Disclosures
• IFRS does not allow net presentation of derivatives
• IFRS requires quantitative sensitivity analysis for
financial instruments
• In IFRS nonpublic entities are covered by SME standard
Premiums and Discounts
• Must be consistent with characteristics of asset or
liability and the unit of account
– No block discounts
Is a Level 1
input available?
Available
Not available
 Market
Would market participants
incorporate premium or
discount in transaction?
Does fair value include
premium or discount?
n/a
FV = Level 1 price x quantity
held
Yes
Yes
No
No
participants act in their economic best interest in a transaction for the unit of account.
Financial Instruments
• Exception for financial assets and liabilities with
offsetting positions in market risk or counterparty
credit risk
– Entity must have documented risk management strategy
– Only for portfolios of instruments measured at FV
– Accounting policy decision
Financial Instruments continued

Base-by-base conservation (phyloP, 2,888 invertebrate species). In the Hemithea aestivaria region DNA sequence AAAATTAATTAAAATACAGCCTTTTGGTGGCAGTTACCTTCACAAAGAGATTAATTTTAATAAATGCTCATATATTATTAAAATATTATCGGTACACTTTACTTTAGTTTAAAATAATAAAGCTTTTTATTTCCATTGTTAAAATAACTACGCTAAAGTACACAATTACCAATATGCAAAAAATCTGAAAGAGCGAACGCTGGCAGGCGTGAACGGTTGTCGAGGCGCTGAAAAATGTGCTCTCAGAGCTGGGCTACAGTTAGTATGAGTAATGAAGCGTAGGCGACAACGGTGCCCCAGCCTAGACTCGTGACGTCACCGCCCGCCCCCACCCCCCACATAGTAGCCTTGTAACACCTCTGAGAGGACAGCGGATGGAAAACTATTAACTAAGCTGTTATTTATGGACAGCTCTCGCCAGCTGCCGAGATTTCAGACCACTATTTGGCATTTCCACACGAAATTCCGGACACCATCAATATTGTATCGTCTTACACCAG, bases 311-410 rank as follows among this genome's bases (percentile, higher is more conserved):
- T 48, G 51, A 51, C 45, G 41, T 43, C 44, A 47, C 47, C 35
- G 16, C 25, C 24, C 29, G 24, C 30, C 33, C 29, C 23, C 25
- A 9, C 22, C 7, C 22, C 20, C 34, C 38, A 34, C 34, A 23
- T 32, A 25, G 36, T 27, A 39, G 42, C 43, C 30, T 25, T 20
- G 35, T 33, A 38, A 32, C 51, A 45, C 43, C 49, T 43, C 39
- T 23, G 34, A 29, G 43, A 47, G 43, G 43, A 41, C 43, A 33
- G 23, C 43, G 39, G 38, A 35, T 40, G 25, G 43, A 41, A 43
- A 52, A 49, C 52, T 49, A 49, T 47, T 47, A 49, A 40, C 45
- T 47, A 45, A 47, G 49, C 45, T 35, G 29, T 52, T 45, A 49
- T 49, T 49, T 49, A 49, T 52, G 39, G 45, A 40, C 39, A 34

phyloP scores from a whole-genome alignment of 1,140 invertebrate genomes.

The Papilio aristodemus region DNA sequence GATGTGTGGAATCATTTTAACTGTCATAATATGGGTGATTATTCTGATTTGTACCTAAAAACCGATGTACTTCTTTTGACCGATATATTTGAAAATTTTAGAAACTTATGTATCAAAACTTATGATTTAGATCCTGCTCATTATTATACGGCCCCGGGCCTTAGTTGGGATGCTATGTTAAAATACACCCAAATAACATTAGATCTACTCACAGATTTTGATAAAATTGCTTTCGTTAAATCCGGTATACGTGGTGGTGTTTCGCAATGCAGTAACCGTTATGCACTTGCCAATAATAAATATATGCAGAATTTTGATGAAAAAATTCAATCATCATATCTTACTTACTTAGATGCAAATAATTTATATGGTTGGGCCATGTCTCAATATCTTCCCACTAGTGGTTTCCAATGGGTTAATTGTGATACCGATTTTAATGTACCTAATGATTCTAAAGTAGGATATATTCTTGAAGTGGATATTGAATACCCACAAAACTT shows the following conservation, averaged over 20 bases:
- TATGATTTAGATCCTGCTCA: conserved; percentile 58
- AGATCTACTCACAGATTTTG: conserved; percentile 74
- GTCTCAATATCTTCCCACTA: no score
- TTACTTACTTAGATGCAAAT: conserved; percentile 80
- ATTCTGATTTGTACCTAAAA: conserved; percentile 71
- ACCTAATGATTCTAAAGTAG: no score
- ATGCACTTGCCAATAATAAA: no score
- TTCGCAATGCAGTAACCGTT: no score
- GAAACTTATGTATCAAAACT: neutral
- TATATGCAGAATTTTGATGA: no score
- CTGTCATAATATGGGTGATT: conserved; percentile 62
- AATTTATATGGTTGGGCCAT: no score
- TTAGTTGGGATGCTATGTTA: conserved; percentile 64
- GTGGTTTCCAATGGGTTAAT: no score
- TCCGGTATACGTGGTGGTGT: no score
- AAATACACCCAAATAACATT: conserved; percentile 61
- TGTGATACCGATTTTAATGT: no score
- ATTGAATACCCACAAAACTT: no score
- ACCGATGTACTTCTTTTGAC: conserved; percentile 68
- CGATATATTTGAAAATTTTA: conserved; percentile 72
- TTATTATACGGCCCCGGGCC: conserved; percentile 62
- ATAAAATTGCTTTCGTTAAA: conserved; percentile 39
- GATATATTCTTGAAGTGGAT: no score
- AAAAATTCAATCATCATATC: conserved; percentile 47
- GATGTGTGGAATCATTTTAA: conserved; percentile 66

• Market risks:
– Must be substantially the same
– Duration of instruments leading to exposure to market
risk must be substantially the same
• Counterparty credit risk:
– Must have arrangement to mitigate credit risk in place
Liabilities and Shareholders’ Equity
Is there an observable market
price to transfer the
instrument?
Yes
Fair value = observable
market price of
instrument
Does somebody hold the
corresponding asset?
Yes
Fair value = observable
market price of asset
Yes
No
Fair value = another
valuation technique
No
Fair value = fair value of the
corresponding asset
Is there an observable
market price for the
instrument traded as an
asset?